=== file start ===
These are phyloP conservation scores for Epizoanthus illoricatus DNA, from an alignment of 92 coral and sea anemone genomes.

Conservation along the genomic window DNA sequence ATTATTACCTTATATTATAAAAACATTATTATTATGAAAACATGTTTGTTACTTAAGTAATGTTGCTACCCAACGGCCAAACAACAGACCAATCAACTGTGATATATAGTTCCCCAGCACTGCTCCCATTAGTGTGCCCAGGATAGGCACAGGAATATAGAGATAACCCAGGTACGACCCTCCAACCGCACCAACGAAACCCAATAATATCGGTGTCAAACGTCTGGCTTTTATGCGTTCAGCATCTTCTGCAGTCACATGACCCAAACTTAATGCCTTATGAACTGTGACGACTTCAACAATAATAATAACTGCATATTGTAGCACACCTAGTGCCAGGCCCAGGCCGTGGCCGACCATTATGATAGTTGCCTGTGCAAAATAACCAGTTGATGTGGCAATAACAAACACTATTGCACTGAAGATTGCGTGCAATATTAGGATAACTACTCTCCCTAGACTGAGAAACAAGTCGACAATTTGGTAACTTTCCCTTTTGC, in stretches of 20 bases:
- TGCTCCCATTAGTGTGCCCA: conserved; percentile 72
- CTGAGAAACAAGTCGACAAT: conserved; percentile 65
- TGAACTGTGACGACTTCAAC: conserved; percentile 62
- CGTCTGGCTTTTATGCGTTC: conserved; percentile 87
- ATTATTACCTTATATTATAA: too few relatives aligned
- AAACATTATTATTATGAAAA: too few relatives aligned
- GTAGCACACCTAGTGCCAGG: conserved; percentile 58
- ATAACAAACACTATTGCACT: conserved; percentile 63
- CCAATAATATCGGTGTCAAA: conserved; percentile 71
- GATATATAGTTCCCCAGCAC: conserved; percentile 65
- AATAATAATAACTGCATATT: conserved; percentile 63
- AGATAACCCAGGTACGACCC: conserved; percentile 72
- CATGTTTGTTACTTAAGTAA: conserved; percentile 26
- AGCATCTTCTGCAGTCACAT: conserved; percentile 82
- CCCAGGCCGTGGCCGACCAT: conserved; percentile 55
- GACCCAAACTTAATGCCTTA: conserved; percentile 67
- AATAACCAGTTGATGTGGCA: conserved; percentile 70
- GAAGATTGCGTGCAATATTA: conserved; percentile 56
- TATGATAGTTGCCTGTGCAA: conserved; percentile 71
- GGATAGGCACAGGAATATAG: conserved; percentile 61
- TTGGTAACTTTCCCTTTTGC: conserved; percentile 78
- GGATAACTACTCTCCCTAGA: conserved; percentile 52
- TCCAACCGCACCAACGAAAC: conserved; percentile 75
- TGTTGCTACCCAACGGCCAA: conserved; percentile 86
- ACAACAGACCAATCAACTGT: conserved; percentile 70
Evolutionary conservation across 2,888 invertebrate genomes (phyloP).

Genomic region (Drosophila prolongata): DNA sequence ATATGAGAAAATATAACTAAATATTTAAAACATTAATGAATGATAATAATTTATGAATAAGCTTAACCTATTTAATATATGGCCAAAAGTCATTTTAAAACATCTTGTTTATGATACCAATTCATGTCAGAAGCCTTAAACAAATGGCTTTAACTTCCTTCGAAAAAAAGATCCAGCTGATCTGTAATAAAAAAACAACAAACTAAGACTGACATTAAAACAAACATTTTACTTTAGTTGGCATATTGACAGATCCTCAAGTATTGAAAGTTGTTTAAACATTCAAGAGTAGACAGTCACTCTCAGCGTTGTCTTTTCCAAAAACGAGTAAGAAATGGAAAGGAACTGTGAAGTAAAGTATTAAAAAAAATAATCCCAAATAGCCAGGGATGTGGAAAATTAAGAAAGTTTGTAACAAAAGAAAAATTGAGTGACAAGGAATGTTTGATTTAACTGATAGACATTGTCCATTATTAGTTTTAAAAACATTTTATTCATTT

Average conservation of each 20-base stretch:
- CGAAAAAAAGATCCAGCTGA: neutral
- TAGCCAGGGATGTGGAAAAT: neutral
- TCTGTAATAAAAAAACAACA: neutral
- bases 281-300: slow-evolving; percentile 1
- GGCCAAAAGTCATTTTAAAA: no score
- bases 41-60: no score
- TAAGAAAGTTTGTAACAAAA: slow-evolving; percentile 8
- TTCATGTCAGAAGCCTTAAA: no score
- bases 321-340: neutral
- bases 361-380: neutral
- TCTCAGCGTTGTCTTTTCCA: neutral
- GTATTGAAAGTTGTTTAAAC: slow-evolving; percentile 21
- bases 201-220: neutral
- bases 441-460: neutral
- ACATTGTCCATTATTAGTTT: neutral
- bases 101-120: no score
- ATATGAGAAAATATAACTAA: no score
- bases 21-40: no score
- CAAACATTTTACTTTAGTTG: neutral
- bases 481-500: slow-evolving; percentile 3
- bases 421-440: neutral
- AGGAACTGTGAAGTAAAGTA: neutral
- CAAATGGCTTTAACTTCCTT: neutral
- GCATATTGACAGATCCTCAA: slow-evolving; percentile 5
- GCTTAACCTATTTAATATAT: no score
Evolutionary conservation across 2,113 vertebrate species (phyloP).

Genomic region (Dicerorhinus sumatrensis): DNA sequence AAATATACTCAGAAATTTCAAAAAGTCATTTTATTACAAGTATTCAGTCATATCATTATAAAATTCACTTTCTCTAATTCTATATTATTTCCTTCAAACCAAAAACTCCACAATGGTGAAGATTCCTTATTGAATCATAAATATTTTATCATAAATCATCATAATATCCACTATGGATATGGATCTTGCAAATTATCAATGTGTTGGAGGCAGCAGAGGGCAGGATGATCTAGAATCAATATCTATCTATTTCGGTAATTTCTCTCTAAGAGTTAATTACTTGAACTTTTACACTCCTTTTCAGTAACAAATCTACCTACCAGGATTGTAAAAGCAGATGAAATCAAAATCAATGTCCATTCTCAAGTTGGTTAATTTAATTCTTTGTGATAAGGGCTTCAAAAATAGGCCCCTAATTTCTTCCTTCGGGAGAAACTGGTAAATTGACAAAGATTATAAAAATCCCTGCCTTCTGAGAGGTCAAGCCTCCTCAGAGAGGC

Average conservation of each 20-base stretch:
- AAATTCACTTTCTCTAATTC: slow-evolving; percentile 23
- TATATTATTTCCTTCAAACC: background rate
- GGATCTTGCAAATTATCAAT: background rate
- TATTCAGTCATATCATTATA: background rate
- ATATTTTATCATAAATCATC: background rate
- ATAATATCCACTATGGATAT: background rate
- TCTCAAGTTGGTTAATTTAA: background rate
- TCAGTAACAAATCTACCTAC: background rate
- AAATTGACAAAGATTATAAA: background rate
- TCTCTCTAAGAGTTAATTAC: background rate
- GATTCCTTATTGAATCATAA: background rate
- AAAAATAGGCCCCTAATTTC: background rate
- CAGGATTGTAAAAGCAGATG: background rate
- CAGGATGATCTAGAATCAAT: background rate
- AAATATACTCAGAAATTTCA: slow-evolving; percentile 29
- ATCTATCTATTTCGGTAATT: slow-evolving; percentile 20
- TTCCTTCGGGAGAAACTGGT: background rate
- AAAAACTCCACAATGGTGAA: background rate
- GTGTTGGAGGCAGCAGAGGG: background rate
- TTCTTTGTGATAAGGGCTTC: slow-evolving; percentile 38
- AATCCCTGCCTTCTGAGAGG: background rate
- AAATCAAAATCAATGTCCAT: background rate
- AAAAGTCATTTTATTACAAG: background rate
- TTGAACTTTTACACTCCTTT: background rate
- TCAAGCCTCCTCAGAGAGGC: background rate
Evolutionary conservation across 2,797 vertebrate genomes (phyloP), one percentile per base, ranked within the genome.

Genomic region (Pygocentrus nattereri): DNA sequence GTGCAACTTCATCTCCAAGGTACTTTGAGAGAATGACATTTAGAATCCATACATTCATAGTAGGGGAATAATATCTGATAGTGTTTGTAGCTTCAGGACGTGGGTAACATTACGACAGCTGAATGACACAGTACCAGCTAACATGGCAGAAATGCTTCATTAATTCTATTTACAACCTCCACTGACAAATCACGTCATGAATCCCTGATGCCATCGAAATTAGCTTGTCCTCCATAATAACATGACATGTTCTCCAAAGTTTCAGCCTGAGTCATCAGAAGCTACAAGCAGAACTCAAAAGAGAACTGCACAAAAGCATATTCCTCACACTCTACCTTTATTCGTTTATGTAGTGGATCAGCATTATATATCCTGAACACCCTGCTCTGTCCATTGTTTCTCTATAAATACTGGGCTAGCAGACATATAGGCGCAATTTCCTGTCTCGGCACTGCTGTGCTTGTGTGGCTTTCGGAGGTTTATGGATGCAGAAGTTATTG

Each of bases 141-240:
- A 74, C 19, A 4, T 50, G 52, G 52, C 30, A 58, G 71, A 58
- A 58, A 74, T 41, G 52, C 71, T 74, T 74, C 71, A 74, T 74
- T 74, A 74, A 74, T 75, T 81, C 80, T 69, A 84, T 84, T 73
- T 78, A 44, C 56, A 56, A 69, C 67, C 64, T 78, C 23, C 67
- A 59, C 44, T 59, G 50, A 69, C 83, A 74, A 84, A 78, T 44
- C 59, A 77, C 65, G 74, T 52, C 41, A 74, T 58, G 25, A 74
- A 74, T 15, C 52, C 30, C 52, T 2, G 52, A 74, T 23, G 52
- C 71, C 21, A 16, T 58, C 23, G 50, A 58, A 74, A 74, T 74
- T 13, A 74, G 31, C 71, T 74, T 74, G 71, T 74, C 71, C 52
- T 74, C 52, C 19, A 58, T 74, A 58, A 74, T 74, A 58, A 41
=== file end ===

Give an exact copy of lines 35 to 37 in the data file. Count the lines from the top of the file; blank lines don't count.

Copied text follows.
- GGCCAAAAGTCATTTTAAAA: no score
- bases 41-60: no score
- TAAGAAAGTTTGTAACAAAA: slow-evolving; percentile 8